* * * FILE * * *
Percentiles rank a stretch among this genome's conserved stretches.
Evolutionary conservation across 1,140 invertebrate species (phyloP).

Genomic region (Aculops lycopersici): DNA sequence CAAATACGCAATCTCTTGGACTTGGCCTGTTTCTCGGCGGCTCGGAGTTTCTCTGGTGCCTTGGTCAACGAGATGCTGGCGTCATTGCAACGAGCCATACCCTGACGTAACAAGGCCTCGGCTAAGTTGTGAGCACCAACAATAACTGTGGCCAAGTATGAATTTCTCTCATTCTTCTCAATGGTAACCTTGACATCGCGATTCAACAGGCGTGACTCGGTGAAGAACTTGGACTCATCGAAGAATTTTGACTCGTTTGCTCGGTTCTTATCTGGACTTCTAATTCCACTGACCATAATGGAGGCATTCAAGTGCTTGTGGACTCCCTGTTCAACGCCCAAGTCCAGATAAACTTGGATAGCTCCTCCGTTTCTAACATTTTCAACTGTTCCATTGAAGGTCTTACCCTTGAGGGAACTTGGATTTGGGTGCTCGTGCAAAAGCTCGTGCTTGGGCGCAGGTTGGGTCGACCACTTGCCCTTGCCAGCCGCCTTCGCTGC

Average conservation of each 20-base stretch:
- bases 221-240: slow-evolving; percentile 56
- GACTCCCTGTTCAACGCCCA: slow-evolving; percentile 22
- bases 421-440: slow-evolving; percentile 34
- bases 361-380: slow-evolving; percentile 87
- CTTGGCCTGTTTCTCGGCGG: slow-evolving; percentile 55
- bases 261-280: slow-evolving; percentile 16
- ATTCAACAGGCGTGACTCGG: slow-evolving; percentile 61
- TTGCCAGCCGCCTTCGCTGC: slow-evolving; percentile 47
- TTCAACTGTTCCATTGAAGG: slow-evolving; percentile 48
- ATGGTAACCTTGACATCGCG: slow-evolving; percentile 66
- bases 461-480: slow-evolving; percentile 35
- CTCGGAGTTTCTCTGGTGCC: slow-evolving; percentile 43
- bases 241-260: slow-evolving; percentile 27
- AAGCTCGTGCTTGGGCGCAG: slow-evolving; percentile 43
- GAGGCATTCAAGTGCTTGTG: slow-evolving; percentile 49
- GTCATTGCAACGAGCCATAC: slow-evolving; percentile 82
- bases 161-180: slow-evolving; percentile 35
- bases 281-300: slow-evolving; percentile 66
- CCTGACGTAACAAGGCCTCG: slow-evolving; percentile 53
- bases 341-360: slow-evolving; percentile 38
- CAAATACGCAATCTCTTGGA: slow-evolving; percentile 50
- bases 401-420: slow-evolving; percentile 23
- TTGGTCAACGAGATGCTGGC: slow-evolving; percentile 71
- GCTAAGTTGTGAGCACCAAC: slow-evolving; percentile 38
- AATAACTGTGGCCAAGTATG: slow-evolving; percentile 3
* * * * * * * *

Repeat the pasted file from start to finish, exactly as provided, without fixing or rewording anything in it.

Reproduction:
Percentiles rank a stretch among this genome's conserved stretches.
Evolutionary conservation across 1,140 invertebrate species (phyloP).

Genomic region (Aculops lycopersici): DNA sequence CAAATACGCAATCTCTTGGACTTGGCCTGTTTCTCGGCGGCTCGGAGTTTCTCTGGTGCCTTGGTCAACGAGATGCTGGCGTCATTGCAACGAGCCATACCCTGACGTAACAAGGCCTCGGCTAAGTTGTGAGCACCAACAATAACTGTGGCCAAGTATGAATTTCTCTCATTCTTCTCAATGGTAACCTTGACATCGCGATTCAACAGGCGTGACTCGGTGAAGAACTTGGACTCATCGAAGAATTTTGACTCGTTTGCTCGGTTCTTATCTGGACTTCTAATTCCACTGACCATAATGGAGGCATTCAAGTGCTTGTGGACTCCCTGTTCAACGCCCAAGTCCAGATAAACTTGGATAGCTCCTCCGTTTCTAACATTTTCAACTGTTCCATTGAAGGTCTTACCCTTGAGGGAACTTGGATTTGGGTGCTCGTGCAAAAGCTCGTGCTTGGGCGCAGGTTGGGTCGACCACTTGCCCTTGCCAGCCGCCTTCGCTGC

Average conservation of each 20-base stretch:
- bases 221-240: slow-evolving; percentile 56
- GACTCCCTGTTCAACGCCCA: slow-evolving; percentile 22
- bases 421-440: slow-evolving; percentile 34
- bases 361-380: slow-evolving; percentile 87
- CTTGGCCTGTTTCTCGGCGG: slow-evolving; percentile 55
- bases 261-280: slow-evolving; percentile 16
- ATTCAACAGGCGTGACTCGG: slow-evolving; percentile 61
- TTGCCAGCCGCCTTCGCTGC: slow-evolving; percentile 47
- TTCAACTGTTCCATTGAAGG: slow-evolving; percentile 48
- ATGGTAACCTTGACATCGCG: slow-evolving; percentile 66
- bases 461-480: slow-evolving; percentile 35
- CTCGGAGTTTCTCTGGTGCC: slow-evolving; percentile 43
- bases 241-260: slow-evolving; percentile 27
- AAGCTCGTGCTTGGGCGCAG: slow-evolving; percentile 43
- GAGGCATTCAAGTGCTTGTG: slow-evolving; percentile 49
- GTCATTGCAACGAGCCATAC: slow-evolving; percentile 82
- bases 161-180: slow-evolving; percentile 35
- bases 281-300: slow-evolving; percentile 66
- CCTGACGTAACAAGGCCTCG: slow-evolving; percentile 53
- bases 341-360: slow-evolving; percentile 38
- CAAATACGCAATCTCTTGGA: slow-evolving; percentile 50
- bases 401-420: slow-evolving; percentile 23
- TTGGTCAACGAGATGCTGGC: slow-evolving; percentile 71
- GCTAAGTTGTGAGCACCAAC: slow-evolving; percentile 38
- AATAACTGTGGCCAAGTATG: slow-evolving; percentile 3